It's politics. I could change my mind tomorrow about the above predictions like I do each week as to what flavor cupcake I crave (I'm thinking some kind of apply thingee I've had before; have you experienced the explosion in cupcake cuisine the last two years?  It makes me so happy. Eating "healthy" be damned.)


  1. It is definitely early but i do like (so far) Rand Paul on the republican side. Jindal seems to get a lot of press but I just can't warm up to him for some reason. And I find his manner of speaking (tone,cadence) to be a little grating. I don't really see Biden as viable. I think he is seen as acceptable as number 2 but I think he is een as too much of a loose canon to be Prez. Hilary is the (very) early favorite on the D side but age and health could be factors.

  2. I think there may be a dearth of charisma on the Republican side. It shouldn't be important, but is of course very. Paul, in my opinion, also has a manner of speaking - perhaps it is accent - which is not very easy to listen to. Of the young'uns I think Nikki Haley may be have the easiest or best way with people. She does have some sex scandals out there - two men claiming to have had affairs with her - and if I recall, they were both Republicans. It didn't stop her in South Carolina and it may not nationwide, but you never know if there are more out there. She absolutely denies it, and, frankly, I rarely could care less if a candidate goes outside their marriage in terms of whether I would vote for them (the Schwarzenegger scenario - literally hiding a child, would be different), but that doesn't mean others will feel the same way.

  3. It's all about the youngbloods on the Republican side, the old guard is done for the Presidency. Jindal, Rubio, and Christie... and right now Christie is the frontrunner if, Big if, he runs. Why? Because as much as some factions of the party hate him, he CAN win. He's tough, he's fiscally conservative, and the cultural prigs will have to shut the hell up based on the beatings they have been taking nationally. He's fat, that's true, but you'd be surprised how quickly people get tired of fat jokes... it's a one trick pony, and trust me, I KNOW. On the Democratic side it is Hillary and Biden and she will mop the floor with him. She has no long term health issues, she needs two years to rally support and raise money, something she could not do as Sec of State. Her campaign in 2016 will be a locomotive that will be extremely difficult to derail. And those are the facts, Jack.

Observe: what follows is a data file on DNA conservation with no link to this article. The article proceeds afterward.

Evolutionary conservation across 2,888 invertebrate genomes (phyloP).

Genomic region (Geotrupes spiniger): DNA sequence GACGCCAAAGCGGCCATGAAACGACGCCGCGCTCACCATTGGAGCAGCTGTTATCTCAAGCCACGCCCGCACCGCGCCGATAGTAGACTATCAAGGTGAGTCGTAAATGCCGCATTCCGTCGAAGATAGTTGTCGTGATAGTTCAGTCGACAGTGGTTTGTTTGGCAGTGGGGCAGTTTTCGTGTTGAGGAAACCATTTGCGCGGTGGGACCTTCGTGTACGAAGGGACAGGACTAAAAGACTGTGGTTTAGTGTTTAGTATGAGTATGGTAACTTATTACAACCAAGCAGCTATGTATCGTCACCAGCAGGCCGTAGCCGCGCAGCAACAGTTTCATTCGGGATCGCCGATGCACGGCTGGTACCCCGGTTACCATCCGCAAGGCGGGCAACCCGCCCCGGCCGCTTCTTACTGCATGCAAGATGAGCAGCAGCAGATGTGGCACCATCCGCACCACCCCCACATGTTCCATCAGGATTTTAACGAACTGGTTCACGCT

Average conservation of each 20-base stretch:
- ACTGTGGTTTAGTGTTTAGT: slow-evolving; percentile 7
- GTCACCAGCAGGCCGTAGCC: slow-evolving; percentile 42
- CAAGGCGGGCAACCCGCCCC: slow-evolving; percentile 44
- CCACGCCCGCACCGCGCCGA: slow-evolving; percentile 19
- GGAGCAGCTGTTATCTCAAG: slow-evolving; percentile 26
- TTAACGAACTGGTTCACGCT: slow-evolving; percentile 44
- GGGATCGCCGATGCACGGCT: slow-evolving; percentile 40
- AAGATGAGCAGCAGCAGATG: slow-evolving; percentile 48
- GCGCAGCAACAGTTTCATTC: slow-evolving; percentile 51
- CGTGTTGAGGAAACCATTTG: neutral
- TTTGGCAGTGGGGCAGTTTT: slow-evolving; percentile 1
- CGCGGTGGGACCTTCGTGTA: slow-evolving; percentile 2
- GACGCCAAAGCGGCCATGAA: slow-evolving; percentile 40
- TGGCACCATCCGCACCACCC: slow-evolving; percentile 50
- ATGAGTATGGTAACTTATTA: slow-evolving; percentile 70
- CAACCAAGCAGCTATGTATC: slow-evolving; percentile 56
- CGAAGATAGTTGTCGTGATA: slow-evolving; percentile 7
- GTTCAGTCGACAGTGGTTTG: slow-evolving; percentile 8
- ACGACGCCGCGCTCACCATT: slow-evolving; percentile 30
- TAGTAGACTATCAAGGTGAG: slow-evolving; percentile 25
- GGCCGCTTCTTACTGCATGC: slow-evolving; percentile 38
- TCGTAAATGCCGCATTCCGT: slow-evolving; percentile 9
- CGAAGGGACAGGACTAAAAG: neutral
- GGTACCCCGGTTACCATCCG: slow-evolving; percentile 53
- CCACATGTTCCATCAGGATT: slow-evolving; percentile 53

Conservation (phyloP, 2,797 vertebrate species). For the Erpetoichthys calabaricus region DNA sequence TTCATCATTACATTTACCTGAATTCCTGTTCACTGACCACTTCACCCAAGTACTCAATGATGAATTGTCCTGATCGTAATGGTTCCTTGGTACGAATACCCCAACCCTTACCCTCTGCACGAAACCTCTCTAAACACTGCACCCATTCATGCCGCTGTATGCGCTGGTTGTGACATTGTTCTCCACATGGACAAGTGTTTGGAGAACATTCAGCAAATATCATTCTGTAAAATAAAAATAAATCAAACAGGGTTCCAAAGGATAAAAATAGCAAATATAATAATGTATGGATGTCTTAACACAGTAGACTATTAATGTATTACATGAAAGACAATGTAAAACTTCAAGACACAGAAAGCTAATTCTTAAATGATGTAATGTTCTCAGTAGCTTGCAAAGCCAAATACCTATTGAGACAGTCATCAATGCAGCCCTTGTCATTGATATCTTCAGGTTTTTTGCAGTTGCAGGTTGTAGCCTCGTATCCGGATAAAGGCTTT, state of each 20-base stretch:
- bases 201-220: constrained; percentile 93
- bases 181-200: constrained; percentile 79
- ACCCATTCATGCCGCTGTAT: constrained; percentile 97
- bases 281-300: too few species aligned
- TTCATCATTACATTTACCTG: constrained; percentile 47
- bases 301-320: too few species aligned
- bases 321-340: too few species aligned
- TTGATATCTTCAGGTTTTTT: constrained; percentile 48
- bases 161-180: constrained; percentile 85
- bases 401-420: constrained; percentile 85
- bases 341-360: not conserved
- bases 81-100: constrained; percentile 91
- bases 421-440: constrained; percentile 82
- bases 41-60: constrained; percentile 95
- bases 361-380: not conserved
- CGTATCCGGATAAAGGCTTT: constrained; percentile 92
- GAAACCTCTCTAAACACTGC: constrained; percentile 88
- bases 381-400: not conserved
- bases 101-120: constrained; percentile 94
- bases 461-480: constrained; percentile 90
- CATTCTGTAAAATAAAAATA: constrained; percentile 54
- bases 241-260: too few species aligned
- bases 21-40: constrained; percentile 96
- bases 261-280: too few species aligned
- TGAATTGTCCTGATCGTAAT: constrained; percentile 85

4. Not unreasonable. I agree that fat jokes could backfire, but that only means his adversary can't do it - not the media. But when it comes to the presidency, people care about health issues. It was certainly raised with John McCain and he had recently hiked the Grand Canyon. As for your prediction about fiscal v. cultural conservatives - I am hoping that it plays out that way. Doesn't mean it will.


Your comments are welcome.

About Me

My photo
I started this blog in September, 2006. Mostly, it is where I can talk about things that interest me, which I otherwise don't get to do all that much, about some remarkable people who should not be forgotten, philosophy and theories (like Don Foster's on who wrote A Visit From St. Nicholas and my own on whether Santa is mostly derived from a Norse god) and analysis of issues that concern me. Often it is about books. I try to quote accurately and to say when I am paraphrasing (more and more). Sometimes I blow the first name of even very famous people, often entertainers. I'm much better at history, but once in a while I see I have written something I later learned was not true. Sometimes I fix them, sometimes not. My worst mistake was writing that Beethoven went blind, when he actually went deaf. Feel free to point out an error. I either leave in the mistake, or, if I clean it up, the comment pointing it out. From time to time I do clean up grammar in old posts as, over time I have become more conventional in my grammar, and I very often write these when I am falling asleep and just make dumb mistakes. It be nice to have an editor, but . . . .